Psychological well-being and uniqueness seeking behaviour
Law, Colleen Ashleigh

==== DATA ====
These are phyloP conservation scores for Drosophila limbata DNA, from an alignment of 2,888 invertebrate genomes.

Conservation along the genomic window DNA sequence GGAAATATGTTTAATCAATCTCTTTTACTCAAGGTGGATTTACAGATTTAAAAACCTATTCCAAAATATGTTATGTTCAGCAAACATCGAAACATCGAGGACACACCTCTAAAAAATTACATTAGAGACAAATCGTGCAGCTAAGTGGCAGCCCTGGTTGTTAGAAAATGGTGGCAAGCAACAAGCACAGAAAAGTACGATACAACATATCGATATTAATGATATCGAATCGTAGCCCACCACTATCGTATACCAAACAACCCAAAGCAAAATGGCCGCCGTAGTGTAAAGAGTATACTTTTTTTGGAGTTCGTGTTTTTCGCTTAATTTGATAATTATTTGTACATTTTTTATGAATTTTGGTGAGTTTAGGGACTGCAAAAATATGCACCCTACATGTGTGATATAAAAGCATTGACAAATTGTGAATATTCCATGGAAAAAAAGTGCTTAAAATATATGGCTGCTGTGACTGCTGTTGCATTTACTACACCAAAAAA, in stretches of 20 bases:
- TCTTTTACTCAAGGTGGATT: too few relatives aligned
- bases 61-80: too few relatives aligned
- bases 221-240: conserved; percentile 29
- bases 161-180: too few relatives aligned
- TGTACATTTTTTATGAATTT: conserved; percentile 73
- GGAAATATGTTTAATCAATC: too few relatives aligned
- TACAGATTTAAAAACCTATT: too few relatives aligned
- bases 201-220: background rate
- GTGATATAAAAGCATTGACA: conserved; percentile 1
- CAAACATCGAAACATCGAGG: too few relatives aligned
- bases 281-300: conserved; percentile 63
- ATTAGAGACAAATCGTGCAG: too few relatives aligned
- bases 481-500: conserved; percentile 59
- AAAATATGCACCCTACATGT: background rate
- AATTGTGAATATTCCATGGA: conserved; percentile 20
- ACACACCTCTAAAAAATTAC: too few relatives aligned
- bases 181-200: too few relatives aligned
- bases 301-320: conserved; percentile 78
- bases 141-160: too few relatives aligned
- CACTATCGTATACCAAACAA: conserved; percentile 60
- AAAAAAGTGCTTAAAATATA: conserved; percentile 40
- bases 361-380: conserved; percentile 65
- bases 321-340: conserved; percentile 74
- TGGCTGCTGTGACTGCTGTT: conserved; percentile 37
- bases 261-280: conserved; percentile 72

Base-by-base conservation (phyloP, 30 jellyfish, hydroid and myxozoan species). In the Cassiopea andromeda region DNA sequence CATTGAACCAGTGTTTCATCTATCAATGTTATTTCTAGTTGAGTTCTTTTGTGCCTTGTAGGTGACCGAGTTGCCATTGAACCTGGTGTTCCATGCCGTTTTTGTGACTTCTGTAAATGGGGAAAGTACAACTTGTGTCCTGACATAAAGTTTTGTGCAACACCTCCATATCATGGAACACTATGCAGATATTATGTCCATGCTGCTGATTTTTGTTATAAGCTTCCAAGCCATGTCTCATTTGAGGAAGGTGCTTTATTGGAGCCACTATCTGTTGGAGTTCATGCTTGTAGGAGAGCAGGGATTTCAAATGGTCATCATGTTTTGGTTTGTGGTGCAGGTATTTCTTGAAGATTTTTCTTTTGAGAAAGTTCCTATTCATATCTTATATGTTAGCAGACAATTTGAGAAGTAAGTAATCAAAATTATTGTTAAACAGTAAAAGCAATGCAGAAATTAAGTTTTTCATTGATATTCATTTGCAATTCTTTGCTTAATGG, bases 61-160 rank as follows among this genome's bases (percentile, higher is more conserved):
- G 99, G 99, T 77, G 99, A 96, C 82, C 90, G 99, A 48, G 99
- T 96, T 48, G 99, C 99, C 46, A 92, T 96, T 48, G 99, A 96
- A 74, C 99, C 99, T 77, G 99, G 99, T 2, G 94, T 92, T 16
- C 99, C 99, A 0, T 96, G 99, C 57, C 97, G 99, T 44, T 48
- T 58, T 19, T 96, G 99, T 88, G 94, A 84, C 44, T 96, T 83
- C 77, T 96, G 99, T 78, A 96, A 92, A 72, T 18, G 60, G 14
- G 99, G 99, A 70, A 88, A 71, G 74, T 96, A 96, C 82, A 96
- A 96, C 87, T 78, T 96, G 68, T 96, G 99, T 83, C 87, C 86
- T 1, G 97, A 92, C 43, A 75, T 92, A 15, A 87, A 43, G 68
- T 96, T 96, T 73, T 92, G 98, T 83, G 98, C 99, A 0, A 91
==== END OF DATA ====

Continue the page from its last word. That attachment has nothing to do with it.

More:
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The purpose of this study was to investigate the relationship between psychological wellbeing and uniqueness seeking behaviour. Early research in psychology has primarily followed a pathogenic approach, focusing on the way in which stressful life events predispose an individual to negative health outcomes. More recently a number of theorists and researchers have adopted a salutogenic approach, which refers to the origins of physical and mental health and explores the factors that assist individuals to maintain psychological and physical well-being in the face of stressful situations (Antonovsky. 1979 & 1987; Pallant & Lae, 2002). Uniqueness seeking is a relatively new construct that seems to be part of the repertoire of strengths an individual uses to improve psychological well-being. Theorists postulate that moderate needs for uniqueness are experienced more positively than extremely high or extremely low needs for uniqueness. (Lynn & Snyder, 2002 and Snyder & Fromkin, 1980). The study aims to determine the difference in psychological well-being in individuals with varying needs for uniqueness; to explore the perceptions and subjective experience of uniqueness seeking; and to explore the role uniqueness seeking plays in consumer behaviour. The psychometric properties of two scales measuring uniqueness will also be investigated, as they have not previously been used in a South African sample. To achieve these aims an availability sample of 187 students completed self-report measures of psychological well-being and uniqueness seeking behaviour namely, the Orientation to Life Scale (Antonovsky. 1987), the Self Attributed Need for Uniqueness Scale (Lynn and Harris, 1997b) and the Desire for Unique Consumer Products Scale (Lynn and Harris, 1997a). Sixteen of these students participated in focus groups in order to explore the participants' subjective experience of being unique. A further 13 participants took part in focus groups in order to explore the role uniqueness seeking plays in consumer behaviour. The measures were found to be reliable in this particular group and the means and standard deviations calculated were comparable with those mentioned in literature. No direct relationship between psychological well-being and uniqueness seeking was found, nor was it found that differences in psychological well-being exist between individuals with a moderate sense of uniqueness and individuals with a high or low sense of uniqueness. Individuals perceive uniqueness to be a quality that emerges naturally through the expression of the self and that actively seeking to be unique or not is rather due to a poor self-image. It was further found that individuals would go to some length to protect their sense of uniqueness, that most individuals preferred a sense of moderate uniqueness to either extremely high or extremely low sense of uniqueness, and that most individuals are satisfied with their level of uniqueness. Individuals described feeling happy and more confident when they perceived themselves to be unique. These individuals believe that the stage of life they are in and significant others play a role in determining the way in which uniqueness will have meaningful expression for them. Uniqueness seeking does not play as big a role in consumer behaviour as was expected, however, it does influence the consumption of consumer goods to a certain extent. It is therefore concluded that uniqueness seeking influences psychological well-being indirectly by the relationship it has with self-image. self-identity, self-confidence, group identifications, and subjective happiness. These findings have implications for future research in that the need for a valid and reliable instrument measuring uniqueness for use in South African samples is highlighted. The findings further clarify the uniqueness seeking construct thus contributing to the literary database of constructs that play a role in psychological well-being.
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